Review: The Rest of Us Just Live Here by Patrick Ness

The Rest of Us Just Live Here

Title: The Rest of Us Just Live Here
Author: Patrick Ness
Genre: Young Adult, Contemporary/Fantasy
Publisher: Harper Teen
Date published: October 6th 2015
Format: Hardcover
Page Count: 317
Time: 6 hours

Rating: 3/5

What if you aren’t the Chosen One? The one who’s supposed to fight the zombies, or the soul-eating ghosts, or whatever the heck this new thing is, with the blue lights and the death?

What if you’re like Mikey? Who just wants to graduate and go to prom and maybe finally work up the courage to ask Henna out before someone goes and blows up the high school. Again.

Because sometimes there are problems bigger than this week’s end of the world, and sometimes you just have to find the extraordinary in your ordinary life.

Even if your best friend is worshipped by mountain lions.


I really loved the premise of the story; The Rest of Us Just Live Here is essentially a story that focuses on the lived of the supporting characters rather than the main characters.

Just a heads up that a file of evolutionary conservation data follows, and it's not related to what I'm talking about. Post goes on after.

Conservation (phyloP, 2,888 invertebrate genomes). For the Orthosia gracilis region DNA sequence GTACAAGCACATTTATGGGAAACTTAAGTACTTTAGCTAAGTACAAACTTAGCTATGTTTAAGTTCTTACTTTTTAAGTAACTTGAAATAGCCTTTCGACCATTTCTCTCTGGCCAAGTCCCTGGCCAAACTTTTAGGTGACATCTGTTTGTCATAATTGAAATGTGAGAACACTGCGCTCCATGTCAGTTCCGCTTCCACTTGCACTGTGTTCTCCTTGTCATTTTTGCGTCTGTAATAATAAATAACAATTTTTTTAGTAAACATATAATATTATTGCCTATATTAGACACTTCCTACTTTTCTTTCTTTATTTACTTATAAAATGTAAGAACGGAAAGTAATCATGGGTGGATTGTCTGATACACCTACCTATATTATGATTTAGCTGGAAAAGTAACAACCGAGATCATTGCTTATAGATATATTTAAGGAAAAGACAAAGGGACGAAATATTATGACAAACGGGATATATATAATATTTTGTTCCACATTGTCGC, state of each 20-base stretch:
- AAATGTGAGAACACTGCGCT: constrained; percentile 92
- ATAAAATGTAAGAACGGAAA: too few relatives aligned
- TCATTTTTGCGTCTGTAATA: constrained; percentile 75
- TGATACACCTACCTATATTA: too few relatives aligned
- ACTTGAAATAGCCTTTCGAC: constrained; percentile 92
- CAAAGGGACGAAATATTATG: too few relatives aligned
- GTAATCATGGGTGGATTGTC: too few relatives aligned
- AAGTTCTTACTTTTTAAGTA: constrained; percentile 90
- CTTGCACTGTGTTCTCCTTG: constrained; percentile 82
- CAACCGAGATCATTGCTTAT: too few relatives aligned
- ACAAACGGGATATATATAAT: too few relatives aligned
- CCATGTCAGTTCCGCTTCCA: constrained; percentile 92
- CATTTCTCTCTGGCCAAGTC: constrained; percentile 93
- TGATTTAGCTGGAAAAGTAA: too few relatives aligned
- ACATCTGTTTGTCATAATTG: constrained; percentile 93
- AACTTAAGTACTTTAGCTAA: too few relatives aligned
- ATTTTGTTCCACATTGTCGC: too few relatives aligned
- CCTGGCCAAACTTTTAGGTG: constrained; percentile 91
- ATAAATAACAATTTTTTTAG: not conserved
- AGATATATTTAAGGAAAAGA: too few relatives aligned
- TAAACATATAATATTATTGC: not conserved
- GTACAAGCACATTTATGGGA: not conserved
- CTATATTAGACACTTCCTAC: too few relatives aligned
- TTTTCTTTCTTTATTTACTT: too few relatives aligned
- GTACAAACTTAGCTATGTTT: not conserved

The setting is quite unique since it’s kind of a contemporary high school setting ingrained with fantastical elements of the occasional vampires, immortal realms, and demigods.

Each chapter begins with the summary of what the main plot should be while the chapter essentially follows the crew, Mike, Mel, Jasper and Hannah as they try to get through the last few weeks before finally being able to graduate high school. It isn’t easy now that the indie kids have suddenly attracted evil spirits to the town. As the indie kids (the main protagonists) take on the evil creatures, Mike and his crew try to live out the final weeks without getting involved. After all, the rest of them just live there.

It was an enjoyable audiobook to listen to, only took 3 hours of my time. The characters weren’t that dwelled into given the length of the book. Ness did try to approach the topic of Mike’s OCD or Mel’s eating disorders, but I felt like it wasn’t encompassed very thoroughly. Nevertheless, I thought it was a nice read about friendship and graduation and growing up; I read this the summer right after my own graduation so it felt pretty sentimental.

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